I love money articles. Usually the money articles, or those generating for money sites, whether venture funding or in this case CNBC intrigue me. These are sites that sit outside our industry and are not invested in the perspectives we are. Jim Cramer, the rambunctious host of Mad Money offered his plan for the next big company the Cupertino, California-based technology giant should purchase; a name familiar to many of us in the AV industry: Harman International. Harman has been in the news lately as one of their semi-recently acquired companies (AMX) had some “issues” with back-door security holes causing some in the industry to want to rethink how AV devices perform in network security, and others to claim much adieu about nothing . However, one of the larger portion of Harman International’s business is car audio. A natural relationship exists there for the two companies, especially with Apple looking to grow their Apple CarPlay platform and increase their market share. Also, Apple has been rumored to be working on an electric car, although the person overseeing the project has recently departed for personal reasons. Other industry insiders are conjecturing Apple could eventually purchase smaller AV (in relation to Harman International) company, Savant. As the old adage goes “time will tell.”
Technology, politics and security converging to form quite the article in this one. State lawmakers are introducing bills that would prohibit smartphones from being sold with unbreakable encryption. Government and technology manufacturers have been at odds over this issue for some time now, I wrote about it in November 2014. The rationale isn’t evil, in this case California Assemblyman Jim Cooper wants this provision included to fight human trafficking; recently in New York a similar bill was introduced, except to fight terrorism. However, there are incredible implications for privacy, free speech and for people who don’t want to see government regulate every piece of their lives. I’m not minimizing the importance of fighting human trafficking, or terrorism for that matter, I think we can all agree these are two important issues that need to be addressed. I just don’t think infringing on consumer privacy or manufacturer’s products is the way to accomplish this and I’m not even a tin-foil hat wearing, “the government is out to get us” conspiracy theorist either.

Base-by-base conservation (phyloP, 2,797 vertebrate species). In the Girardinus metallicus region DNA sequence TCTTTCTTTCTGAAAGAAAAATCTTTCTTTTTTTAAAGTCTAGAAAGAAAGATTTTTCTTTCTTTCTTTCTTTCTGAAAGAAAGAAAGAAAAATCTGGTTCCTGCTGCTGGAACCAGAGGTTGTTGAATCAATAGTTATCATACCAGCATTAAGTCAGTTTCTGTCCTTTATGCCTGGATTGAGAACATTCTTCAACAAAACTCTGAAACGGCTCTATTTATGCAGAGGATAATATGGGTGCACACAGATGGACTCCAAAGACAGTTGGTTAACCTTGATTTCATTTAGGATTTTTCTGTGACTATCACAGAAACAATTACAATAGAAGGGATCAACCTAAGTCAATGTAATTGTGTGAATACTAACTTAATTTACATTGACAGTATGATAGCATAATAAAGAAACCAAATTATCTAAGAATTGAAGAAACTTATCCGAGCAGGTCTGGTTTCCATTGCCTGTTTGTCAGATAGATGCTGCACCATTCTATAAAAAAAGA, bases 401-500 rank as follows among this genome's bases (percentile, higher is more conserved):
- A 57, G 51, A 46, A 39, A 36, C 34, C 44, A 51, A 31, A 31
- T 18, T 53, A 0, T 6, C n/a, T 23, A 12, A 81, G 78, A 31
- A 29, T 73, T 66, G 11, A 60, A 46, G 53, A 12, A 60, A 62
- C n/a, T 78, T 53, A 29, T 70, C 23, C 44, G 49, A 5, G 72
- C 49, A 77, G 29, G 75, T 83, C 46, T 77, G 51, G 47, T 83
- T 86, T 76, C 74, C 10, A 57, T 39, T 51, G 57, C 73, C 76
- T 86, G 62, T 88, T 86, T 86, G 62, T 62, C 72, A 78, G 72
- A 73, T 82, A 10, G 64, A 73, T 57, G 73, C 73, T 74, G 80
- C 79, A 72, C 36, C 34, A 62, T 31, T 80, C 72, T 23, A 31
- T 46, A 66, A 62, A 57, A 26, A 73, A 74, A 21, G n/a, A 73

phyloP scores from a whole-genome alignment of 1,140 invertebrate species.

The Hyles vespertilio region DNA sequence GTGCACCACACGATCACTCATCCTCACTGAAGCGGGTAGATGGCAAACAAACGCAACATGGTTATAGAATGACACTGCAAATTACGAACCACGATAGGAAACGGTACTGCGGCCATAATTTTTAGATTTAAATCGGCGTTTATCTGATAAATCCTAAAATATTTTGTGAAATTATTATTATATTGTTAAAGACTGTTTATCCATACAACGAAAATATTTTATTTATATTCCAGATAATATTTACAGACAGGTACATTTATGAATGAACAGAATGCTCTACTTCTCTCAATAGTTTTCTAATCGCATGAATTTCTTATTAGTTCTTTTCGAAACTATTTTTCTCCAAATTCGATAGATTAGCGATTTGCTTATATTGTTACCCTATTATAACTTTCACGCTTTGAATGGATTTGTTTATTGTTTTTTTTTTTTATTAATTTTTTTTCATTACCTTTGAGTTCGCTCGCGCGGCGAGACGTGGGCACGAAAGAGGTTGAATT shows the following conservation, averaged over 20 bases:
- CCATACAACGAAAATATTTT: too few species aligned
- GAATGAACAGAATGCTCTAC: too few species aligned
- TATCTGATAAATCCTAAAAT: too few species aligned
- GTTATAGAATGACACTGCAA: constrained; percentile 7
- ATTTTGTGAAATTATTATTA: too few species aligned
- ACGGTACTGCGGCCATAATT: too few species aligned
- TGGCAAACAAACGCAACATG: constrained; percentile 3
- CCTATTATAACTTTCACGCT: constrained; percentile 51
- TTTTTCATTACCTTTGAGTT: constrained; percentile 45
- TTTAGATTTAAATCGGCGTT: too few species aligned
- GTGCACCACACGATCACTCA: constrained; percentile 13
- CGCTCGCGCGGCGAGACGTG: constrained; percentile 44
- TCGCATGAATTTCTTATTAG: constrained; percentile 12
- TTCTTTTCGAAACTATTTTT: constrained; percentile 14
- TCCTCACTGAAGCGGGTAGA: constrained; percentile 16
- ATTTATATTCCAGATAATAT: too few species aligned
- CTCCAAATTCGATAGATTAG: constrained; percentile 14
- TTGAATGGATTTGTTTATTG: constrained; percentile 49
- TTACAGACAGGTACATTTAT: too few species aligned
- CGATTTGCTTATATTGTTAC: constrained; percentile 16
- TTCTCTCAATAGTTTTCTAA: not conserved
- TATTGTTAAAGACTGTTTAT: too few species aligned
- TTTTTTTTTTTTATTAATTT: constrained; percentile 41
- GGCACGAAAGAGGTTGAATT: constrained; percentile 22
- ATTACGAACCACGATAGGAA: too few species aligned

Light bulbs. We’re talking about smart light bulbs. Ten years ago we were enamored with smartphones, and now we look at people who carry “dumb phones” as fringe-of-society crazies. Now we’re talking about smart light bulbs. Not just smart in the sense they don’t waste all your money because they are energy efficient, but they can be controlled by apps and do cool stuff. A few years back a smart light bulb was able to be turned on and off, dimmed and possibly even change the color. Now those light bulbs are dumb, and technology has given way to newer, smarter light bulbs. I won’t spoil all the amazing things these light bulbs are capable of (other than the title) so you’ll have to actually click the link. However, I will say this: the more objects get labeled as smart, the dumber I feel.
103 seems to be an arbitrary number, to say the least, but Commercial Integrator selected 103 Twitter accounts and labeled them ‘must follow.’ For some reason, probably due to my affiliation with AVNation, I was selected as one of the ‘must follow’ accounts. When asked how they determined which accounts to follow, the list’s author, Craig MacCormack, said it was mostly a discussion among the CI team, some were obvious and they’re already looking to compile a new list. MacCormack and Commercial Integrator are no strangers to industry lists, publishing two 40-under-40 lists for our industry in addition to this Twitter list. If you’re not on Twitter, sign up for an account right now and come back when you’re done. If you are on Twitter click the link to the article and get prepared to click the follow button as many as 103 times.
I like the idea, Microsoft, but if it looks half as bad as the image on the article, please don’t move forward. Video conferencing can be weird. I do it often for work so I’m used to communicating with remote coworkers, or with office mates when I’m on the road, and that doesn’t bother me. However, it is still somewhat unsettling when video chatting with friends (in full disclosure I also hate talking on the phone). Microsoft gets that it’s weird, or uncomfortable to stare at someone’s head on a 15.6″ laptop in a video call. So they’re working on a way to make it less awkward by putting a life-size 3D image of a person in the same room with you during video calls. What a world we live in. What a time to be alive.